Action Steps

  • Implement an internal company communication policy that requires a response to on-site requests within 24 hours.
  • Provide every employee with a company-issued email address, and invite all employees to regularly scheduled town hall meetings for announcements, updates, and recognition.

On-Site Managers

  • Perception that employees are not valued by the company

More than ever before, community managers have expressed a sense that the company does not value the expertise, effort, or experiences of the on-site team members. As leadership teams have had to roll out new processes, policies, and safeguards on a daily or weekly basis during the pandemic, community managers were often frustrated that they were not asked for their input or recommendation on how to implement some of the requirements. Many times, one small adjustment to a communication or process could have headed off hours of confusion, conflict, or unnecessary manpower.

Action Steps

  • Ask for input from a cross-section of managers on issues or changes that the managers will be responsible for implementing.

 

On-Site Leasing

  • Lack of understanding of career or promotion paths

Working in a leasing office in during the last year and a half looked very different from what it looked like pre-pandemic, and while career development has always been top of mind for leasing team members, it was a higher priority for this category of employees than ever before.

Action Steps

  • Publish and promote all current job openings so that current employees can see growth opportunities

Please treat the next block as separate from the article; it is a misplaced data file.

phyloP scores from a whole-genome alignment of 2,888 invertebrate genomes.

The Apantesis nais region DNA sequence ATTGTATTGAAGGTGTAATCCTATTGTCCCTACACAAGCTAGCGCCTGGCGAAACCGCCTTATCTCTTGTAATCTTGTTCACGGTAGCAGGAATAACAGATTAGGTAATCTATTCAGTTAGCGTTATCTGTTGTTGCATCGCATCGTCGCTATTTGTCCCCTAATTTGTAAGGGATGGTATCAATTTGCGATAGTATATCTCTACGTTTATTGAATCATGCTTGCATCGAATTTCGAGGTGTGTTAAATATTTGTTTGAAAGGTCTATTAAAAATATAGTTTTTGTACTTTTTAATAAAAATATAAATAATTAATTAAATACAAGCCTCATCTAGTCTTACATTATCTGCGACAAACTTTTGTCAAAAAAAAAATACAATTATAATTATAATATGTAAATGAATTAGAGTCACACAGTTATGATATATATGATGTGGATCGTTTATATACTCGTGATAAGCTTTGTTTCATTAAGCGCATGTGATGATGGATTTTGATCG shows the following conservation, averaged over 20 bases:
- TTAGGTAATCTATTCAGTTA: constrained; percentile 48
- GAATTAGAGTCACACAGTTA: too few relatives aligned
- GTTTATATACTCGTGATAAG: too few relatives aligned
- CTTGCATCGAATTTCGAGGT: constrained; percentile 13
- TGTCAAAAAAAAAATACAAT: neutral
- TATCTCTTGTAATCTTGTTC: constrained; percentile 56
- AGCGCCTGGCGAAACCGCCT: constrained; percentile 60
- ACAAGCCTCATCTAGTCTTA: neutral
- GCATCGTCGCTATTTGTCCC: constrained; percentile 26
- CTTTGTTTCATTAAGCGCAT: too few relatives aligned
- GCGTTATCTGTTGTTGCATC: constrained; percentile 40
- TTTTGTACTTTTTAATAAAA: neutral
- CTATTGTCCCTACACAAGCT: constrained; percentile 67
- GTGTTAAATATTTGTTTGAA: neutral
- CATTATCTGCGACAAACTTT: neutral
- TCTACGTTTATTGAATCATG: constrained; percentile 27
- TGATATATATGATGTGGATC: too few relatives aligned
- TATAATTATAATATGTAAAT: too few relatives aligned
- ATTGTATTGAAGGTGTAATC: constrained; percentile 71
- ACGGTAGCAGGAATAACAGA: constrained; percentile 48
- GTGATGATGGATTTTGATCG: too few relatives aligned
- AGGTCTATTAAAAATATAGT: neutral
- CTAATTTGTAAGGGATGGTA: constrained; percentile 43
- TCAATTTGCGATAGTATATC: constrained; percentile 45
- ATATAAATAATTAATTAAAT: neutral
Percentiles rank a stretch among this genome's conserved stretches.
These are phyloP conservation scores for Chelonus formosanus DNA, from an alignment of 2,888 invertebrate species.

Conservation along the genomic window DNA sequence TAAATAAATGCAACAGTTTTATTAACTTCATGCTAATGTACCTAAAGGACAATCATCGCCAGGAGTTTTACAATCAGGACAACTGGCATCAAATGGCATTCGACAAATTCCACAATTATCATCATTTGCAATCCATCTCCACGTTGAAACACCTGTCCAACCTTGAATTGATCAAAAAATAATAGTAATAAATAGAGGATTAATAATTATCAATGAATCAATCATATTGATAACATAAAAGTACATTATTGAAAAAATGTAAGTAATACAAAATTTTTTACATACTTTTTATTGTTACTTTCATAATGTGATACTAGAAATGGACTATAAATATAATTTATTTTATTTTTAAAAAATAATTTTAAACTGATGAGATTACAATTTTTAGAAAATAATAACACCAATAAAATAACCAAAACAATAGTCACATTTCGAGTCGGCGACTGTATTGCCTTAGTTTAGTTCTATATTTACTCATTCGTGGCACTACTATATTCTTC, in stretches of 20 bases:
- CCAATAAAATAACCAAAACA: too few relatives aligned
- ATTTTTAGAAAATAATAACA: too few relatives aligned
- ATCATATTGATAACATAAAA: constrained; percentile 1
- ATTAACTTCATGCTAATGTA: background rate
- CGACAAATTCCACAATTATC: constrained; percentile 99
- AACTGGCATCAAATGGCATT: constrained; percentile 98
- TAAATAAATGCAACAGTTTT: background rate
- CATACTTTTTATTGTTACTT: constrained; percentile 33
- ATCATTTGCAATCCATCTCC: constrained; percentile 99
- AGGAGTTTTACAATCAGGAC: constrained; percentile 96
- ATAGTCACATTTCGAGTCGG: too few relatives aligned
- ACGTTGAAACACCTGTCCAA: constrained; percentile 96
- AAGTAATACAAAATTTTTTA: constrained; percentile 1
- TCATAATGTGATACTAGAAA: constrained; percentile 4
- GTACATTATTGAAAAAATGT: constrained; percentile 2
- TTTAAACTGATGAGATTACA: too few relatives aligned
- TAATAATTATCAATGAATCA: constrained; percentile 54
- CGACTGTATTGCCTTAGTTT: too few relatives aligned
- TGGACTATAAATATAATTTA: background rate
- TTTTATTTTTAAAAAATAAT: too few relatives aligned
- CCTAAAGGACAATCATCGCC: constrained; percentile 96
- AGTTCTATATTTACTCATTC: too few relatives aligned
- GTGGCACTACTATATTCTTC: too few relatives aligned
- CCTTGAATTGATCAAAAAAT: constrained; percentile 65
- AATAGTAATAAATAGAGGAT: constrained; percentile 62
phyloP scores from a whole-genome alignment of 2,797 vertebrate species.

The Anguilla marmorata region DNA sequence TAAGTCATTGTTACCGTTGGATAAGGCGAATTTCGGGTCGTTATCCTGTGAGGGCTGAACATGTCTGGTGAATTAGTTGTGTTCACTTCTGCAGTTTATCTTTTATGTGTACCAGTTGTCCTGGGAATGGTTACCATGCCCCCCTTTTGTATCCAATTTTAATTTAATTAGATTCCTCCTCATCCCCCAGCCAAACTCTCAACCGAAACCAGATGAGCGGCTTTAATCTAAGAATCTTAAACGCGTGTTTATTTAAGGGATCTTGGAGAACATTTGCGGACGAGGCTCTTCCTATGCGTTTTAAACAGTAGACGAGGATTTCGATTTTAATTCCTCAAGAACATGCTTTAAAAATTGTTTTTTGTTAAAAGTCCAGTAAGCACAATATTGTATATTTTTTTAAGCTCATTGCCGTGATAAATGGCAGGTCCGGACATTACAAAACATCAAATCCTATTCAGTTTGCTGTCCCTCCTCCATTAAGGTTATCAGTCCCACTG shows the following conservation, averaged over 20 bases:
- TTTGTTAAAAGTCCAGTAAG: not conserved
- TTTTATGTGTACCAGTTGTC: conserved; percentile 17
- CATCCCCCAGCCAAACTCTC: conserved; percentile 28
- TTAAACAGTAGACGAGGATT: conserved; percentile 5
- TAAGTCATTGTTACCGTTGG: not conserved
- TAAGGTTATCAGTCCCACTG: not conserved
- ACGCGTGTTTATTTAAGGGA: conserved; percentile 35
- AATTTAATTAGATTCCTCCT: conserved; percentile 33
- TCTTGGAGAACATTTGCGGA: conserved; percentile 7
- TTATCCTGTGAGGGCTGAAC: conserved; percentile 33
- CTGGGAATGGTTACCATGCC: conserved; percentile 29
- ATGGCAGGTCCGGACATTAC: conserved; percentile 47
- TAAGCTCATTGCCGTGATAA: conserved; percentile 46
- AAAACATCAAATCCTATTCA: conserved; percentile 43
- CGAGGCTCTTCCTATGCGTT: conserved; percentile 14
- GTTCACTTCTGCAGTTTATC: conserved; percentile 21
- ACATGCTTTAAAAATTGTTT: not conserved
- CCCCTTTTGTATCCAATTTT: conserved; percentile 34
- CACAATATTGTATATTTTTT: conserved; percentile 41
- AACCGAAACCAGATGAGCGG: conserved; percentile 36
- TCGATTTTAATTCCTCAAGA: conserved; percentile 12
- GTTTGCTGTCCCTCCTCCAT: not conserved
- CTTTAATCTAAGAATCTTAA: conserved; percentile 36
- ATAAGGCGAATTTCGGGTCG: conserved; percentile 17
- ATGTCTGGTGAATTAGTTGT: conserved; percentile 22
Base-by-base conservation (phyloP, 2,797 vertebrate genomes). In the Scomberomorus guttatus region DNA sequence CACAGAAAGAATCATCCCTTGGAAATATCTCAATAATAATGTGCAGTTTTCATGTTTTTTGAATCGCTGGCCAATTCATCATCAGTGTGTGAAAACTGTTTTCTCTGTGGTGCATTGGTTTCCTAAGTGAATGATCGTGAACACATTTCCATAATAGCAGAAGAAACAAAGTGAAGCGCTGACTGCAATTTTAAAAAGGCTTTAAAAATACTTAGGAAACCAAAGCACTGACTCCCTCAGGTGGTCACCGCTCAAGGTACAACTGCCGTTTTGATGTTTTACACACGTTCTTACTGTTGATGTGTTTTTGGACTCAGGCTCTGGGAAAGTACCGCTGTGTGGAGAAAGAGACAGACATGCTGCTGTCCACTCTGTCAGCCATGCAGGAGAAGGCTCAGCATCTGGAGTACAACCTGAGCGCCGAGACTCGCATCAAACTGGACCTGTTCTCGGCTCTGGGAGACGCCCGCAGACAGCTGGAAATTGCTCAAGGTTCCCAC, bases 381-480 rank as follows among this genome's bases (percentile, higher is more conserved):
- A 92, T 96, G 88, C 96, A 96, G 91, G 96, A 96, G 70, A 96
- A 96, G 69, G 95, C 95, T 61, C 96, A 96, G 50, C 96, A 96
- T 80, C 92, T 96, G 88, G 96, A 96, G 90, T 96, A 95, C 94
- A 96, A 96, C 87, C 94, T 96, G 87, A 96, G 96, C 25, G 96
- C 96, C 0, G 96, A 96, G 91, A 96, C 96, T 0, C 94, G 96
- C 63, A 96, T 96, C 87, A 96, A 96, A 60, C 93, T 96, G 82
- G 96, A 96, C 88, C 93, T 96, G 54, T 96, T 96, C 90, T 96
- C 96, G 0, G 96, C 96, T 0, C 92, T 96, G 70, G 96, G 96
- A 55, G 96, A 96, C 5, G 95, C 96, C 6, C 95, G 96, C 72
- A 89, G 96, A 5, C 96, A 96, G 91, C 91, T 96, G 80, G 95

• Train supervisors at all levels on how to have conversations about skill development and mapping out career paths.

On-Site Maintenance

  • Efforts are not recognized or appreciated

The ability to identify and resolve maintenance issues is a critical part of professional property management, and throughout the pandemic, these team members have stepped up to ensure their residents’ homes continue to be serviced and maintained. However, a common sentiment is that their physical presence and day-to-day work is taken for granted. In addition, they observe less experienced employees being recruited and paid the same or more than the tenured staff, which reinforces a sense of under-appreciation.

Action Steps

  • Say thank you often and with sincerity. These team members are key influencers on the residents’ decision to renew their leases.
  • Evaluate and update compensation scales to ensure competitiveness and to convey the value the company places on their long-term, experienced professionals.

Improving company culture and employee engagement doesn’t improve overnight, but addressing employee challenges  – and committing to listening and responding – does have significant, incremental return on investment by reducing overall turnover and all of the costs associated with it.

[1] Based on the NAA Income and Expense Survey, Society for Human Resource Management/SHRM, CEL and Associates Compensation Study, University of Pennsylvania/Wharton School of Business, MIT/Sloan School of Business, ManagInc, and Swift Bunny